I love dogs. I really, really love dogs. I sleep with my dog. I cook for my dog. Here is a picture of my dog.
Cute, right? So please take what I am going to say fully in the context of my love for dogs.
Dogs are not people.
Don’t @ me.
Yes, the headlines are true: Barbara Streisand has cloned her dog. In an interview with Variety and later in a statement in the New York Times, Streisand revealed that her new puppies, Miss Violet and Miss Scarlett, were produced using genetic material from cells in the mouth and stomach of her fluffy white Coton de Tulear, Samantha, who died last year.
Now you may find this icky. Almost anything novel that involves tinkering with the machinery of life provokes a natural and universal feeling of ickiness. And ickiness is a feeling that should be taken seriously. Like pain, it is there to warn you. Like pain, it can signal that something has gone awry, or it may merely represent the achy aftereffects of exercising new muscles. Should we respect this ickiness as a warning sign or just push through it? That’s a question worth thinking about, and the decision should not be based on a simple “is-it-weird?” test.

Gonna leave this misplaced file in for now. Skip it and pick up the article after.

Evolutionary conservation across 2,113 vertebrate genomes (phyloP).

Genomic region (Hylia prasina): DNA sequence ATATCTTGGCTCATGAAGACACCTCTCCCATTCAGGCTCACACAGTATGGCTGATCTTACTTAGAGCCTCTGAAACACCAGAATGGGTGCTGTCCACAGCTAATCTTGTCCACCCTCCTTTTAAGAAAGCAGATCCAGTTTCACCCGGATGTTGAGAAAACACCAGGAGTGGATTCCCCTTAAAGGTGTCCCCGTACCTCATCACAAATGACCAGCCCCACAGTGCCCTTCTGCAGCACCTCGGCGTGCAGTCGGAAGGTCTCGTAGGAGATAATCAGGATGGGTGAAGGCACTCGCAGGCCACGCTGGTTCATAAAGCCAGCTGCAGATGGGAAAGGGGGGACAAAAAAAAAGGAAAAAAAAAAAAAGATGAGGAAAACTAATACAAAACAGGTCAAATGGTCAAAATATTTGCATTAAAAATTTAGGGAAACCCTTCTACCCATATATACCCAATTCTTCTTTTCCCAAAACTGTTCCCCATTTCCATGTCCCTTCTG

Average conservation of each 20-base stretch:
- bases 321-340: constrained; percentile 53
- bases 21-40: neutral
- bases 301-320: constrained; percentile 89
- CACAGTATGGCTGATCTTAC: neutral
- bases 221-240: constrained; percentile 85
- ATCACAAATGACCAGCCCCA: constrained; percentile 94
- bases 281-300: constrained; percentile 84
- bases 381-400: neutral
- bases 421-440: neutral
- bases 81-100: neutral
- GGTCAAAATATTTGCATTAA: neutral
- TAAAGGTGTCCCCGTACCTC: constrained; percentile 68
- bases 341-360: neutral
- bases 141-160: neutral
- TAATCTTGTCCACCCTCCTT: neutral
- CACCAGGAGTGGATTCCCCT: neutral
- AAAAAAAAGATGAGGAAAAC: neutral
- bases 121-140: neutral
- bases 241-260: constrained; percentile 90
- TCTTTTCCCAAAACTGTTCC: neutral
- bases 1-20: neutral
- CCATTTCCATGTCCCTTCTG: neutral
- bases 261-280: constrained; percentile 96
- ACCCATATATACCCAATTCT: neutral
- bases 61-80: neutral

Plenty of people think it is weird, that’s clear. Critics have not been shy about expressing their disapproval since the news broke. Fox News documented an entire collection of “adopt don’t clone” complaints on Twitter. A PETA spokeswoman agreed, telling the NY Post that cloning was unacceptable when adoptable dogs languish in shelters. But is this logic in any way unique to cloning? Cloning produces a vanishingly small number of highly sought-after dogs; it is the reverse of a puppy mill. Barbara Streisand could choose to adopt a rescue dog, but is it fair to make that a demand? It’s not practical to solve the problem of pet homelessness one celebrity adoption at a time.
There were other complaints. A columnist for the Guardian ghoulishly insisted that one of the main benefits of pet ownership was learning to deal with death. “Little by little, pets equip you with the tools to deal with grief.” Streisand, he intuited, was failing to grieve properly for her original dog.